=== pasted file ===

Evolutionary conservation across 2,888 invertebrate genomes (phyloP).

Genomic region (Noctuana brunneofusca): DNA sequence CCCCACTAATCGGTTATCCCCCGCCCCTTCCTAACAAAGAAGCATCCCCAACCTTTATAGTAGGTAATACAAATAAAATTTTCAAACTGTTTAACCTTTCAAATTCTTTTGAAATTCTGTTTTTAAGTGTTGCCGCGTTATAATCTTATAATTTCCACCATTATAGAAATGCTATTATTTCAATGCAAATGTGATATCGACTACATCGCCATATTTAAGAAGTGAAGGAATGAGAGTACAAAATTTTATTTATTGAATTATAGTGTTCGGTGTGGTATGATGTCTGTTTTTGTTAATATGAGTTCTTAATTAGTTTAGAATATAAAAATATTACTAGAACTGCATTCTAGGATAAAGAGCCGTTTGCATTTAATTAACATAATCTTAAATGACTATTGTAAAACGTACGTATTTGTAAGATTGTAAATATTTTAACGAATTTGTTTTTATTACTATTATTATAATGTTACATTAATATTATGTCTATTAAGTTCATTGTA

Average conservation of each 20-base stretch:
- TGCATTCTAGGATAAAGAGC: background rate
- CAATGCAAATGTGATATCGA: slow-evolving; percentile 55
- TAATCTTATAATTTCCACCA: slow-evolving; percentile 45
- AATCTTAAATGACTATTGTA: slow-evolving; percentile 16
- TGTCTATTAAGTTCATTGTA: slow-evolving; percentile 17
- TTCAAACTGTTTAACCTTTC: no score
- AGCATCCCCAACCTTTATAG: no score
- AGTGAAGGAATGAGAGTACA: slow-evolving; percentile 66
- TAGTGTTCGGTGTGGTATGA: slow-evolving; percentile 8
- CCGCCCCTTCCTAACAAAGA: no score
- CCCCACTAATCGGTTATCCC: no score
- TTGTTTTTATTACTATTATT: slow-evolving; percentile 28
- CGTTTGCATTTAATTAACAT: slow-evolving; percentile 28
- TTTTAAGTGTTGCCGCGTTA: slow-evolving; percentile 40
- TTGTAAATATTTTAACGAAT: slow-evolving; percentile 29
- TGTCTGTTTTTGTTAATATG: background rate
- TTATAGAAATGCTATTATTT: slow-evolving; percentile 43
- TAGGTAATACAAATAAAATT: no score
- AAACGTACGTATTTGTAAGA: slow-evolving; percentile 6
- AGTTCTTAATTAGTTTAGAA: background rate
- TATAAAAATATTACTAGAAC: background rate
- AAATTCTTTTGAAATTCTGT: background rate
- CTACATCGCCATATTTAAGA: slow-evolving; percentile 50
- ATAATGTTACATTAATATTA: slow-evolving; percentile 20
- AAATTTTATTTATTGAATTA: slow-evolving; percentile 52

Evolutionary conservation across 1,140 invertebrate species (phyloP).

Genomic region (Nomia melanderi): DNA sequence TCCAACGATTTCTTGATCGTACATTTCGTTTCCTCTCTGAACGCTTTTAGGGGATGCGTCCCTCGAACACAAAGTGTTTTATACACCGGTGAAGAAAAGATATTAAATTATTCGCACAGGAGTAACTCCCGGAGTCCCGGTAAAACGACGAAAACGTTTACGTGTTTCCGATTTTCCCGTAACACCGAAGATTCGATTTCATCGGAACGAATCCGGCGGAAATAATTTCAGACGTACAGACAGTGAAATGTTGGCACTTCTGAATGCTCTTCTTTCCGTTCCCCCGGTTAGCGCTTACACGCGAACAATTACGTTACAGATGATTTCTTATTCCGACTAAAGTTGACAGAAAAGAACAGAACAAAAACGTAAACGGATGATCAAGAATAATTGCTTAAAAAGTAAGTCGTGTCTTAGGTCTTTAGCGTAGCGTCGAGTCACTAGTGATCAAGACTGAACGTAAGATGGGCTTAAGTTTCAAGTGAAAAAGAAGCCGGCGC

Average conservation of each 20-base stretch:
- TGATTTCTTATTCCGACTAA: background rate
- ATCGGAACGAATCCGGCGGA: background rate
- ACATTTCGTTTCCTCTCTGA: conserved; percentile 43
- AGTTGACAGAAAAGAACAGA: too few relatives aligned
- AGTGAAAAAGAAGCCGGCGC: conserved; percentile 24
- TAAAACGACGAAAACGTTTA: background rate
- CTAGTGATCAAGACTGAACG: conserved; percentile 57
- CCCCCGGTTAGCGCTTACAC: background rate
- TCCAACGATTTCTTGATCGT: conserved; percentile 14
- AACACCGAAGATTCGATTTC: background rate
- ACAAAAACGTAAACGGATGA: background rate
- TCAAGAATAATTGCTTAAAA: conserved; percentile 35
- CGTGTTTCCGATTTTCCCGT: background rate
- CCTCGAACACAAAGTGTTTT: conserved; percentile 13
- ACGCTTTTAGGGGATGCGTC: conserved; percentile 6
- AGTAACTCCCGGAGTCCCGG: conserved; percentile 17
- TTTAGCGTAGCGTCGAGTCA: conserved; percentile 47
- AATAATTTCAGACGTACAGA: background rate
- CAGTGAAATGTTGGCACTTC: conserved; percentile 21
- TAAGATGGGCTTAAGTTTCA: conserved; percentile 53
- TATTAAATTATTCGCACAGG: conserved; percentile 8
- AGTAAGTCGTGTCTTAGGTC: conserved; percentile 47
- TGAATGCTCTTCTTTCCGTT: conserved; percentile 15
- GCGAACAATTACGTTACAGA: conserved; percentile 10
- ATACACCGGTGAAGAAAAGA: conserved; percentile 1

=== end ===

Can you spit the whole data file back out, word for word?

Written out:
Evolutionary conservation across 2,888 invertebrate genomes (phyloP).

Genomic region (Noctuana brunneofusca): DNA sequence CCCCACTAATCGGTTATCCCCCGCCCCTTCCTAACAAAGAAGCATCCCCAACCTTTATAGTAGGTAATACAAATAAAATTTTCAAACTGTTTAACCTTTCAAATTCTTTTGAAATTCTGTTTTTAAGTGTTGCCGCGTTATAATCTTATAATTTCCACCATTATAGAAATGCTATTATTTCAATGCAAATGTGATATCGACTACATCGCCATATTTAAGAAGTGAAGGAATGAGAGTACAAAATTTTATTTATTGAATTATAGTGTTCGGTGTGGTATGATGTCTGTTTTTGTTAATATGAGTTCTTAATTAGTTTAGAATATAAAAATATTACTAGAACTGCATTCTAGGATAAAGAGCCGTTTGCATTTAATTAACATAATCTTAAATGACTATTGTAAAACGTACGTATTTGTAAGATTGTAAATATTTTAACGAATTTGTTTTTATTACTATTATTATAATGTTACATTAATATTATGTCTATTAAGTTCATTGTA

Average conservation of each 20-base stretch:
- TGCATTCTAGGATAAAGAGC: background rate
- CAATGCAAATGTGATATCGA: slow-evolving; percentile 55
- TAATCTTATAATTTCCACCA: slow-evolving; percentile 45
- AATCTTAAATGACTATTGTA: slow-evolving; percentile 16
- TGTCTATTAAGTTCATTGTA: slow-evolving; percentile 17
- TTCAAACTGTTTAACCTTTC: no score
- AGCATCCCCAACCTTTATAG: no score
- AGTGAAGGAATGAGAGTACA: slow-evolving; percentile 66
- TAGTGTTCGGTGTGGTATGA: slow-evolving; percentile 8
- CCGCCCCTTCCTAACAAAGA: no score
- CCCCACTAATCGGTTATCCC: no score
- TTGTTTTTATTACTATTATT: slow-evolving; percentile 28
- CGTTTGCATTTAATTAACAT: slow-evolving; percentile 28
- TTTTAAGTGTTGCCGCGTTA: slow-evolving; percentile 40
- TTGTAAATATTTTAACGAAT: slow-evolving; percentile 29
- TGTCTGTTTTTGTTAATATG: background rate
- TTATAGAAATGCTATTATTT: slow-evolving; percentile 43
- TAGGTAATACAAATAAAATT: no score
- AAACGTACGTATTTGTAAGA: slow-evolving; percentile 6
- AGTTCTTAATTAGTTTAGAA: background rate
- TATAAAAATATTACTAGAAC: background rate
- AAATTCTTTTGAAATTCTGT: background rate
- CTACATCGCCATATTTAAGA: slow-evolving; percentile 50
- ATAATGTTACATTAATATTA: slow-evolving; percentile 20
- AAATTTTATTTATTGAATTA: slow-evolving; percentile 52

Evolutionary conservation across 1,140 invertebrate species (phyloP).

Genomic region (Nomia melanderi): DNA sequence TCCAACGATTTCTTGATCGTACATTTCGTTTCCTCTCTGAACGCTTTTAGGGGATGCGTCCCTCGAACACAAAGTGTTTTATACACCGGTGAAGAAAAGATATTAAATTATTCGCACAGGAGTAACTCCCGGAGTCCCGGTAAAACGACGAAAACGTTTACGTGTTTCCGATTTTCCCGTAACACCGAAGATTCGATTTCATCGGAACGAATCCGGCGGAAATAATTTCAGACGTACAGACAGTGAAATGTTGGCACTTCTGAATGCTCTTCTTTCCGTTCCCCCGGTTAGCGCTTACACGCGAACAATTACGTTACAGATGATTTCTTATTCCGACTAAAGTTGACAGAAAAGAACAGAACAAAAACGTAAACGGATGATCAAGAATAATTGCTTAAAAAGTAAGTCGTGTCTTAGGTCTTTAGCGTAGCGTCGAGTCACTAGTGATCAAGACTGAACGTAAGATGGGCTTAAGTTTCAAGTGAAAAAGAAGCCGGCGC

Average conservation of each 20-base stretch:
- TGATTTCTTATTCCGACTAA: background rate
- ATCGGAACGAATCCGGCGGA: background rate
- ACATTTCGTTTCCTCTCTGA: conserved; percentile 43
- AGTTGACAGAAAAGAACAGA: too few relatives aligned
- AGTGAAAAAGAAGCCGGCGC: conserved; percentile 24
- TAAAACGACGAAAACGTTTA: background rate
- CTAGTGATCAAGACTGAACG: conserved; percentile 57
- CCCCCGGTTAGCGCTTACAC: background rate
- TCCAACGATTTCTTGATCGT: conserved; percentile 14
- AACACCGAAGATTCGATTTC: background rate
- ACAAAAACGTAAACGGATGA: background rate
- TCAAGAATAATTGCTTAAAA: conserved; percentile 35
- CGTGTTTCCGATTTTCCCGT: background rate
- CCTCGAACACAAAGTGTTTT: conserved; percentile 13
- ACGCTTTTAGGGGATGCGTC: conserved; percentile 6
- AGTAACTCCCGGAGTCCCGG: conserved; percentile 17
- TTTAGCGTAGCGTCGAGTCA: conserved; percentile 47
- AATAATTTCAGACGTACAGA: background rate
- CAGTGAAATGTTGGCACTTC: conserved; percentile 21
- TAAGATGGGCTTAAGTTTCA: conserved; percentile 53
- TATTAAATTATTCGCACAGG: conserved; percentile 8
- AGTAAGTCGTGTCTTAGGTC: conserved; percentile 47
- TGAATGCTCTTCTTTCCGTT: conserved; percentile 15
- GCGAACAATTACGTTACAGA: conserved; percentile 10
- ATACACCGGTGAAGAAAAGA: conserved; percentile 1